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Unit Assignment
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Author Topic: Unit Assignment  (Read 488 times)
Mark Proulx
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Posts: 16


« on: August 07, 2023, 05:50:53 PM »

Hello:

As I am new to the study of VVS camouflage and markings, I apologize in advance if the question appears silly.

It is easy to determine unit assignments of US and RAF aircraft (fuselage codes relate to squadron). Same goes for the Luftwaffe (either codes or emblems applied). How does one determine the assignments of VVS aircraft from WW2? It appears some are known by the pilot or unique fuselage markings. However, can a determination be made if only national insignia is applied, as so many appear to be?

For example, if you have a photo of a Pe-2 with red stars on the fuselage, tail with a White 4 also on the tail (no other markings), can you tell which unit it came from?

I have books enroute to see if this is addressed there, but in the meantime I thought I would pose this question here.

Mark Proulx
« Last Edit: August 07, 2023, 07:15:12 PM by Mark Proulx » Logged
Massimo Tessitori
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Posts: 6530


« Reply #1 on: August 07, 2023, 08:28:25 PM »

Hi Mark,
in general, no. One can't even state if it is of the army or navy air force. There are exceptions for some units that utilized distinctive marks, but they were widely used only in 1944/45.
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Mark Proulx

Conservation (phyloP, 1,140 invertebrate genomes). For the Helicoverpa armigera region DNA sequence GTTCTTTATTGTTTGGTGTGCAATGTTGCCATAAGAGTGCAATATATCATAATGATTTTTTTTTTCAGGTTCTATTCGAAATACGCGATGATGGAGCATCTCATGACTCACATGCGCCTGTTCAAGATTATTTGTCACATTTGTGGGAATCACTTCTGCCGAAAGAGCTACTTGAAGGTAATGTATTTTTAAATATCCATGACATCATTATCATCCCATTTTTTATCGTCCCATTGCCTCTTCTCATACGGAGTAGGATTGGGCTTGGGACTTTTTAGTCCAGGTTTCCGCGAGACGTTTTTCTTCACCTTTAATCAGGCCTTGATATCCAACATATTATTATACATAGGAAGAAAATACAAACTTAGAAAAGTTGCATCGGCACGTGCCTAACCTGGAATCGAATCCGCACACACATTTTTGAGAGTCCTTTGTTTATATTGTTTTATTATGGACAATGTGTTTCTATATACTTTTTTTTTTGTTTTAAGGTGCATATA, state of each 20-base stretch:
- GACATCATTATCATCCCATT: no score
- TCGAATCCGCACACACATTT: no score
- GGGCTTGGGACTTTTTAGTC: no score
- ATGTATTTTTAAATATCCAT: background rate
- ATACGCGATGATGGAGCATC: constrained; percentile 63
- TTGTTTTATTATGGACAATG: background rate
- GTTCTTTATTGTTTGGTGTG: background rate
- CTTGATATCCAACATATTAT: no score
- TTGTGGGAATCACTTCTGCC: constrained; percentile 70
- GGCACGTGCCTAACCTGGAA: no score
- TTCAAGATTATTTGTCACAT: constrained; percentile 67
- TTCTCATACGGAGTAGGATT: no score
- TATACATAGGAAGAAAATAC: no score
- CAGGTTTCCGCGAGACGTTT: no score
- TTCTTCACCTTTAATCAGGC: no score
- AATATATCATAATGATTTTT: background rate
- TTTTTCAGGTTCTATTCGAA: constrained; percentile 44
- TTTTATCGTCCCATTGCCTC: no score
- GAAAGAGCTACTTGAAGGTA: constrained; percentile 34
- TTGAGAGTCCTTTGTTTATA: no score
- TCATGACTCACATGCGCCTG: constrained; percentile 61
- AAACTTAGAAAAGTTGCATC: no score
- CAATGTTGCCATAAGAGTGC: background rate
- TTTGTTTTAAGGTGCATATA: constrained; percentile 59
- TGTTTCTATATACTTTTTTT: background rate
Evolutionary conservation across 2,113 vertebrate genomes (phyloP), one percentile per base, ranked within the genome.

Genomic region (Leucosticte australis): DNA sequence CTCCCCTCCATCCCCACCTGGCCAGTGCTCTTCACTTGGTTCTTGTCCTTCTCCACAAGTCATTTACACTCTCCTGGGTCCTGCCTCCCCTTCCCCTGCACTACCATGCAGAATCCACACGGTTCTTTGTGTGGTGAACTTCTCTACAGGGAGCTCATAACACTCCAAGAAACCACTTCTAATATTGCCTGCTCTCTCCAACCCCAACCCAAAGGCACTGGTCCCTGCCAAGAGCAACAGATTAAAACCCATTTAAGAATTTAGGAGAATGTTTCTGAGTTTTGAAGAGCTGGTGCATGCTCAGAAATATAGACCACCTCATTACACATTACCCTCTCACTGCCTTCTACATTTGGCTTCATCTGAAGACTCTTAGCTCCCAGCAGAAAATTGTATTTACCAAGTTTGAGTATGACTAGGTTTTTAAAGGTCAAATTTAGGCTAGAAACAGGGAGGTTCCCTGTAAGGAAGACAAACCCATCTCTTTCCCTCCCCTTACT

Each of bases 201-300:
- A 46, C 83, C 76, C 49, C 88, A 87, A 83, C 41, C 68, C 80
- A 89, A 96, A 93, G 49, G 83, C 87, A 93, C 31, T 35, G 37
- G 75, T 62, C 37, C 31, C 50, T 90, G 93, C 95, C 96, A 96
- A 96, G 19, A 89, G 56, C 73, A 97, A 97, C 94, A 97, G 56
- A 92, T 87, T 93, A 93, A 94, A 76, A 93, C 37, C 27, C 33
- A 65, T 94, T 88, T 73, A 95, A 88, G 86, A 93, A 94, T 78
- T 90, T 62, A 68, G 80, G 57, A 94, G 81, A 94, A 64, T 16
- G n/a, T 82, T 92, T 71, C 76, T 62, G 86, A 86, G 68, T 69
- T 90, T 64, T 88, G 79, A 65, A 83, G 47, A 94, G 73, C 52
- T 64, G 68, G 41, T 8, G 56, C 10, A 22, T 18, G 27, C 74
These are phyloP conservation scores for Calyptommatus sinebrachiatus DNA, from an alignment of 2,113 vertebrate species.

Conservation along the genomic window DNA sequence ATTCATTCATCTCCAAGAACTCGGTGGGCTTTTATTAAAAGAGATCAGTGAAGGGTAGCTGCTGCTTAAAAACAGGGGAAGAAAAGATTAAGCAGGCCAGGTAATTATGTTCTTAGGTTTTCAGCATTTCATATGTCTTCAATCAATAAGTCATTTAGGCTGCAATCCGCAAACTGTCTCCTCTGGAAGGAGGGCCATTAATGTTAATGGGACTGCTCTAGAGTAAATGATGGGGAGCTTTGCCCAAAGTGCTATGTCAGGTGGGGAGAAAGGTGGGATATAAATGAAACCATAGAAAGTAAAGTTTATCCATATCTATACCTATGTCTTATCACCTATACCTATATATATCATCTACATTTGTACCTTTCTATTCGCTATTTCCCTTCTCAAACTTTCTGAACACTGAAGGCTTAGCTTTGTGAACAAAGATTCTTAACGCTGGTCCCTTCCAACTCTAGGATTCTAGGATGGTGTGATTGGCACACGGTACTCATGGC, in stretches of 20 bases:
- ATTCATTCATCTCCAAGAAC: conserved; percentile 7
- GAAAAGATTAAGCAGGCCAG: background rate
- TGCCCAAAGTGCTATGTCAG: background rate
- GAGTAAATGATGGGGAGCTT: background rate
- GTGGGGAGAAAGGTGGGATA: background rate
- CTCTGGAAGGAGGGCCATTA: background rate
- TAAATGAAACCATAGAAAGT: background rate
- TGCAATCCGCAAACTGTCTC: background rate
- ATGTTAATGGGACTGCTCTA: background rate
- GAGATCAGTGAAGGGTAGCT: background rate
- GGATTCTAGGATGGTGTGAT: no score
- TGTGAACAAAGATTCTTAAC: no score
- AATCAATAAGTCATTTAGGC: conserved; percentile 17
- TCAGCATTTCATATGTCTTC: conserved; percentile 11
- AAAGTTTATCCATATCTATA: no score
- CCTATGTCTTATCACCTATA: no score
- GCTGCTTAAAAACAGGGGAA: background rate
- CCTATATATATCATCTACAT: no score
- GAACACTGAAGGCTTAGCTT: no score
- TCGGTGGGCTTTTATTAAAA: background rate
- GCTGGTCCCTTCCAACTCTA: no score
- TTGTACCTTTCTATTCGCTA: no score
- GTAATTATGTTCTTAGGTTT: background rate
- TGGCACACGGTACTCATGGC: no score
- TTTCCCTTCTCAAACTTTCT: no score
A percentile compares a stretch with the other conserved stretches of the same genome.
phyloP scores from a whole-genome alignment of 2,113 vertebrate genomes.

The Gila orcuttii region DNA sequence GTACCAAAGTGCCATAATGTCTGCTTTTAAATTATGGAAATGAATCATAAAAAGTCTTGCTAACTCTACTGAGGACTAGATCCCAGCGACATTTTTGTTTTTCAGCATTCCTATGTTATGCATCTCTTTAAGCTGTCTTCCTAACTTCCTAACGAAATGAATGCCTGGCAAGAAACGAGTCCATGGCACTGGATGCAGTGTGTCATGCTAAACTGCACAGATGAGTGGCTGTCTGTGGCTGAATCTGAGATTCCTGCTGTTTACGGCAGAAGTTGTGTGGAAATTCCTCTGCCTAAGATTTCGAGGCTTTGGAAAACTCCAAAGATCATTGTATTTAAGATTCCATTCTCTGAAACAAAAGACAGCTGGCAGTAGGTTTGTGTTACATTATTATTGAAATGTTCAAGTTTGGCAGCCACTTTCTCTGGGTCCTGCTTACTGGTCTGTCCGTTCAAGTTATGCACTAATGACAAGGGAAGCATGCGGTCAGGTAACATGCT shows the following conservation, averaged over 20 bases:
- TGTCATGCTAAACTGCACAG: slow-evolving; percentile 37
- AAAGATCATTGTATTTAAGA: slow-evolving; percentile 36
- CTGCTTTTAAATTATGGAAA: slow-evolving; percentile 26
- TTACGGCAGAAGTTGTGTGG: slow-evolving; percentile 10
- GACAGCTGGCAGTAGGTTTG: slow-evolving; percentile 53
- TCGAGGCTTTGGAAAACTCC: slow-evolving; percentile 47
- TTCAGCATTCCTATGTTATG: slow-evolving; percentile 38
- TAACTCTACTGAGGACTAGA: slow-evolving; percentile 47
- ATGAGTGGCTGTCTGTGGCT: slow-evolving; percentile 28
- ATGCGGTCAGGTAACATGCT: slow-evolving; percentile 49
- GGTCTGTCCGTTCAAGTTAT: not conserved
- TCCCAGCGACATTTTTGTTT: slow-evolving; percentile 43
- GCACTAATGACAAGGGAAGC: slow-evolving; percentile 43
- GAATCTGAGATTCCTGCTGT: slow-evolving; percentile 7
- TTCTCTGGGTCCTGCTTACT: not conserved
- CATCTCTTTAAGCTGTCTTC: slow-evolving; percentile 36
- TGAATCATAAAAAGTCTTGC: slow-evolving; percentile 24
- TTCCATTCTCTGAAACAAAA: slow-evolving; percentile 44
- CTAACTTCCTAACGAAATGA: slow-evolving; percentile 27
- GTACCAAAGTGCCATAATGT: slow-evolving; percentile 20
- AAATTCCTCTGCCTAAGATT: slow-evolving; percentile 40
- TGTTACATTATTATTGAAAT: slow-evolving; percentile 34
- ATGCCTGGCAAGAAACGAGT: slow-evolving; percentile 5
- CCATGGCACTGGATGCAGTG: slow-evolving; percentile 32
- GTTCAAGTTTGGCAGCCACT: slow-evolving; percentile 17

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Posts: 16


« Reply #2 on: August 07, 2023, 09:30:09 PM »

Thanks. This confirms my suspicion.

Mark Proulx
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Mark Proulx
Newbie
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Posts: 16


« Reply #3 on: August 16, 2023, 05:15:07 PM »

Staffels within the Luftwaffe used a color to identify each. For example, First staffel numbers are white on the sides of their fighter aircraft within most Gruppes. Did the VVS follow a similar format or were there variations throughout? 

Mark Proulx
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Massimo Tessitori
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« Reply #4 on: August 18, 2023, 06:22:38 PM »

Hi,
sometimes.
Before the war, numbers from 1 to 15 were painted on the rudders to identify the plane within a squadron, while the color of the numbers identified the squadron within the regiment. During the war this method was usually abandoned. It could be that some units utilized colored numbers, spinners or caps on the tail for this purpose, but this depended on the unit.
Regards
Massimo
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